Sure you can learn lisp by starting with the language specification and working your way up from there but it is not exactly in your face is it. It's not of today. We who want to learn want to be sent home crying nowadays by panel of masochistic has beens. I feel that computerlanguage learning should keep up with this degrading trend if we want to have any chance of attracting the youngsters of today. That's why i want to show a route to lisp with a bit more streetcred. Enter the UCW school of hard knocks.
It's a webframework, UCW. Nothing more hip than a webframework. It's hip enough for me anyway. Ai, didn't mean to say hip. But i really like it as a mentor. Initially it is more of a meta-tutor: Step one for your average clueless lisp newbie is downloading the source-code and start staring at those parenthesis. If the only syntax you can distill is that they should match, it's time he should read the theoretical chapters of Practical Common Lisp.
Ah ok, i'll admit. It's me i'm talking about. Let's keep this text honest. And i read those chapters before I downloaded UCW. But afterwards i knew i didn't need more education and i could start coding. But i wanted to do it in UCW so at least i should read the source code. I stumbled into the html-generating code and got hit by a mother of a macro. With my tail between my legs i backed off, leaving some pee behind. My pride was hurt but i had to accept my ineptness. So i downloaded On Lisp and i read the first couple of theoretical chapters to get to grips with those scary lisp monsters. Very pretty code in there. And i curse it, for now i will never want to program in a lesser language again. Oops, did i say lesser? Curse you Graham!
In On Lisp i read something about continuations and i knew UCW used the concept so I thought that route was kind of safe. Stopping in front of them revealed they were exactly the kind of continuations Graham didn't touch upon: The ones using a code walker. There wasn't that much introductionary material for this one unfortunately but as i noticed, but i figured usually Bill Clementson has an interesting post or two about a subject like this, and well he didnt let me down. The last link brings you to what i was searching for Macroexpand-all: An Example of a Simple Lisp Code Walker. It's pre-ansi and so some techniques are made redundant, not to mention the purpose of the thing, but the principle is tries to convey is still sound.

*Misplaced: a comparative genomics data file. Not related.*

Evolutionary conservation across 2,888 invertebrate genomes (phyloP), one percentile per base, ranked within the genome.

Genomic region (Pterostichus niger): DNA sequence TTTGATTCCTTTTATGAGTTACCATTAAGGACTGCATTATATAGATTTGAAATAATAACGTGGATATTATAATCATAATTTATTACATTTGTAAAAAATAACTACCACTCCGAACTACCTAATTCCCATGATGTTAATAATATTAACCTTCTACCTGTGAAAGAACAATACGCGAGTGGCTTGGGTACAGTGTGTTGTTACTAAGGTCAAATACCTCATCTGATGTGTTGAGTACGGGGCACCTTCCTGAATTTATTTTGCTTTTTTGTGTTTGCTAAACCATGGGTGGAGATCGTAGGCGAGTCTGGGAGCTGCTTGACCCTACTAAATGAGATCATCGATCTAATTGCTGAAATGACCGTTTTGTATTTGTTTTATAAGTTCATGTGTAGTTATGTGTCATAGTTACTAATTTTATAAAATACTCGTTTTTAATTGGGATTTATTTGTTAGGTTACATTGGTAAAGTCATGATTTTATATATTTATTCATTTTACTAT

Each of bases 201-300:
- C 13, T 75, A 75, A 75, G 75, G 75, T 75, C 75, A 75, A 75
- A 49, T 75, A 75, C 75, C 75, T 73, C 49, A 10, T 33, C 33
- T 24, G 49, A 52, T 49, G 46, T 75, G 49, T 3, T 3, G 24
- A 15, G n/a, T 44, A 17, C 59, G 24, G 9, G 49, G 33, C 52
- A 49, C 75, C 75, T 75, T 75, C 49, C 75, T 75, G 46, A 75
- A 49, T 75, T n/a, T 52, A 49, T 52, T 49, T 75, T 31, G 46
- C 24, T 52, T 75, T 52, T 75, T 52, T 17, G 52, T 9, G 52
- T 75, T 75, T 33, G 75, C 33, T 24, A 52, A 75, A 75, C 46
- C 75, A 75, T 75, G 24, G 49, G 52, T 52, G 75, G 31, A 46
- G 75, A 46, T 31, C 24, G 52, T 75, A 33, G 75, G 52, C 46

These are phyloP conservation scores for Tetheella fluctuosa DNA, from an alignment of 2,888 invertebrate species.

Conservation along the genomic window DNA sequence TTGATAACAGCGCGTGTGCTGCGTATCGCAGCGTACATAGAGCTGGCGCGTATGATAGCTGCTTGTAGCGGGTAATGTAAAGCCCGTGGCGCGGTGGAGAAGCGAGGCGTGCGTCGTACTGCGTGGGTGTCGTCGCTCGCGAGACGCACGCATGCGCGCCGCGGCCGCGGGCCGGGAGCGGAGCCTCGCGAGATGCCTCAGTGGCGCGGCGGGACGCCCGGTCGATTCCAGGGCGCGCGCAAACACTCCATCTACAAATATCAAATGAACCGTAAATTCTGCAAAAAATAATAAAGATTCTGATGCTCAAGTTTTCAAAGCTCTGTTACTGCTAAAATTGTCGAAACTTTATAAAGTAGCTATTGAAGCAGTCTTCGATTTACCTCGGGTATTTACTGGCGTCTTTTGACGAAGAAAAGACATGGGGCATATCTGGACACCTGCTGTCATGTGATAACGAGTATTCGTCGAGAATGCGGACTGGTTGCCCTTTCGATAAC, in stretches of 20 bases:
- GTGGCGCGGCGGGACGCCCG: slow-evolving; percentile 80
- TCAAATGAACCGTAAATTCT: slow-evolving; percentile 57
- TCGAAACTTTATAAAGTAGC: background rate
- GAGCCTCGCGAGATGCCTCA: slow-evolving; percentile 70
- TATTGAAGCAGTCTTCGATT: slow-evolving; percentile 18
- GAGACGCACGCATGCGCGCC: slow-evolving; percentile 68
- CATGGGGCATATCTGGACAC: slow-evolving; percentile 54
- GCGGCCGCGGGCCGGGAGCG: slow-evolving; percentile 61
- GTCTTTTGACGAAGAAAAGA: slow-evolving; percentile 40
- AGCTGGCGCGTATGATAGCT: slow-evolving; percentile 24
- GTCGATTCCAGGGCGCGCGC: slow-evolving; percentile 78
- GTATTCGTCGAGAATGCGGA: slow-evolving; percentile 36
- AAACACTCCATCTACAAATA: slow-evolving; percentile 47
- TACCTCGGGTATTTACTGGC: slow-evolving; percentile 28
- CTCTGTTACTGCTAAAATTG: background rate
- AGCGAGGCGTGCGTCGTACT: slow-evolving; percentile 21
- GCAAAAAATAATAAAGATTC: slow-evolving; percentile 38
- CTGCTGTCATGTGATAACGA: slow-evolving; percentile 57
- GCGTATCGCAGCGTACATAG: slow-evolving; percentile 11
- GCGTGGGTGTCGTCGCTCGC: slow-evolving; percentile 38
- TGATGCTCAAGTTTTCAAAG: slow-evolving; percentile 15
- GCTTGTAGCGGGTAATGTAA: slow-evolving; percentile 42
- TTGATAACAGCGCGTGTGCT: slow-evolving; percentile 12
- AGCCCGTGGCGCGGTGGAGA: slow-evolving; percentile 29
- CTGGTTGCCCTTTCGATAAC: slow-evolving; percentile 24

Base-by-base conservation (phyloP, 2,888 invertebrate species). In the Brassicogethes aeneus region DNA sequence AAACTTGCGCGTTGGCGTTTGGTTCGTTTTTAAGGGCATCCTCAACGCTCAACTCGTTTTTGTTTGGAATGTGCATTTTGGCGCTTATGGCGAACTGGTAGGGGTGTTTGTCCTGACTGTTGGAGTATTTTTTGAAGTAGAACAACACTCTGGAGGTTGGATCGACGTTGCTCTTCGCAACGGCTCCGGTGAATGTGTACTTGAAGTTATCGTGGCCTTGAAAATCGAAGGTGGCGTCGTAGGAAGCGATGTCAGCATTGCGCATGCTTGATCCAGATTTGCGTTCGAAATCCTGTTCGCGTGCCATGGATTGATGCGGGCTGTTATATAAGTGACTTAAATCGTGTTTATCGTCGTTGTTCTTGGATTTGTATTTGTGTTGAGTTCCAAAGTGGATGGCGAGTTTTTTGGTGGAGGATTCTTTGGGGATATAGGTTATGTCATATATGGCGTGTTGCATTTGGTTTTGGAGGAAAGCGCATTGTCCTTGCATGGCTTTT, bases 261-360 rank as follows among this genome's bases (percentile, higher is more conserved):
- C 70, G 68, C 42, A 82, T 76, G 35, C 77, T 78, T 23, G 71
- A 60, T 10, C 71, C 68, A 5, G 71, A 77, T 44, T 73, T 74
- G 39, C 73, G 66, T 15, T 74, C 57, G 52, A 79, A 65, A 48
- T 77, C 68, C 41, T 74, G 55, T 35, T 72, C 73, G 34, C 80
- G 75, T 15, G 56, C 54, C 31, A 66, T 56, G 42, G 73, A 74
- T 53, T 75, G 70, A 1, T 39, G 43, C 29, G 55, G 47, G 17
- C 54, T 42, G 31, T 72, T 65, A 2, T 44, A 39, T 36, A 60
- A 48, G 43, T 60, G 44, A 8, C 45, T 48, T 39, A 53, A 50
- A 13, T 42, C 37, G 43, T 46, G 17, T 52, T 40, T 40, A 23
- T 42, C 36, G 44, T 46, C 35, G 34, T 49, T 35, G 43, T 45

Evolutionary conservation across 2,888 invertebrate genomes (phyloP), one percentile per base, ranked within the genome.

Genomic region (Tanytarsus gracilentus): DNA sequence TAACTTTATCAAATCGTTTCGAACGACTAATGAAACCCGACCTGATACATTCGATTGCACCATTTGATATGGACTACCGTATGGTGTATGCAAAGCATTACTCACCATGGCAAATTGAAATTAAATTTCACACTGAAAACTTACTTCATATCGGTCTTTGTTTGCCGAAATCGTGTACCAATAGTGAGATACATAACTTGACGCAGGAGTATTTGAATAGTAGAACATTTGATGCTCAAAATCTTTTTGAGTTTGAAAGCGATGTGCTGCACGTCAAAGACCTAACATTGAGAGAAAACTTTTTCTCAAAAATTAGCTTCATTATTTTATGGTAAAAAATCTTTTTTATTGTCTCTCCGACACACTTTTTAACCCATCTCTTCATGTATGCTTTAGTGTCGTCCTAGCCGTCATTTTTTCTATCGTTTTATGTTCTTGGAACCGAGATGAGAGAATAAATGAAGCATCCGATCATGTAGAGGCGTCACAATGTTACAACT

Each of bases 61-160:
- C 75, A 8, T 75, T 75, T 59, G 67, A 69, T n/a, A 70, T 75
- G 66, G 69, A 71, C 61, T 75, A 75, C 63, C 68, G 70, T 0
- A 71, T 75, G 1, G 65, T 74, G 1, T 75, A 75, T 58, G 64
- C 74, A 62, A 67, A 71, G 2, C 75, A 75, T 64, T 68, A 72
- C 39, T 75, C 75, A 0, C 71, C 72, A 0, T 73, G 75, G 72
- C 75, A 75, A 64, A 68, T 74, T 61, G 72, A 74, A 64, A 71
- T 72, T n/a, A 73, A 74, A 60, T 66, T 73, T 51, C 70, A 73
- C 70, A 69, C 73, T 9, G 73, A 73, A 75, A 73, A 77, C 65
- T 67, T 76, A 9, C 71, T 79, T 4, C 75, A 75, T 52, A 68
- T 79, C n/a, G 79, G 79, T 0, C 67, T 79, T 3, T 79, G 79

Back to UCW again!! This time i actually went back to the topic i left when leaving my meta-teaching-environment. And indeed the UCW code-walker sort of functioned like the one in the example. Or i guess. It does the special form lookup thing in a lookup table and then returns a function to handle it, but as you might expect it does a bit more that macroexpand. I was glad the spagetti made some sense to me but not far in the file i hit another bump: mop. And i thought bad thoughts. Will the list of fancy lisp utensils never stop?? Again an online tutorial was hard to find, but User-Level Language Crafting: Introducing the CLOS Metaobject was rather nice I thought.
This brings the time pointer to about a week ago. Mind you, by this time I still had written zero constructive lisp code, and I hardly read any UCW code. But the time was well spent because the concepts learned are of such a beauty that they make grown men weep. Also i can now sort of understand the ucw code and i can almost advance to semester two of the UCW school of hard knocks. For proper advancement i want to go through the source-code of Dojo which is now used by UCW itself, but i'm getting a bit impatient. The last couple of days i browsed UCW's form handling routines and i got hit by the latest UCW knock. Mr Baringer (ucw creator) banished the code to a seperate library and came with a more pragmatic approach. But again reading the code has it's own benifits. In one of the removed files i came across this macro, and your clueless newbie got a bit confused by the setf tactic:
(defmacro with-simple-restore (places &body forms) "Preserve values of setfable PLACES before execution of the FORMS and restore them after. Returns the result of the FORMS." (let ((keepers (mapcar #'(lambda (p) (declare (ignore p)) (gensym)) places))) `(let ,keepers (setf (values ,@keepers) (values ,@places)) (prog1 (progn ,@forms) (setf (values ,@places) (values ,@keepers))))))But appearently it's perfectly legal to first supply setf with a slew of values and after that a slew of places with (values ...). I wouldn't have thought of that one and yet it makes perfect sense.
This undermines a bit the premise of the first paragraph of course but i doubt any reader actually got this far.
Ha! You wish... ;)
Enlightening... to and old lisper. Thanks. (Sorry about the leg, though.)
It's "Seibel" and "Clementson".
It's "Seibel" and "Clementson".
ai, ai, shamefull. I hate when that happens.
Just keep ploughing through those books, they are good. Keep it up. And yes UCW is the school of hard knocks.
funny post. you're doing more than fine with just a few months into lisp and ucw.
pick your battle wisely. i give up on ucw after 2 months of trying to understand the code. cps interpreter and mop are the show stoppers for me
nice post! I'm taking the same lisp-journey and recognise the reading-marathon that one have to put in. The fun thing is when you realise that you are moving forward. My short time goal is to put my first app on the web! You will See when it happens.
The prime number-thing was to hard for me, I had make a lispprogram solve it.. why think when you can make the computer do it for u.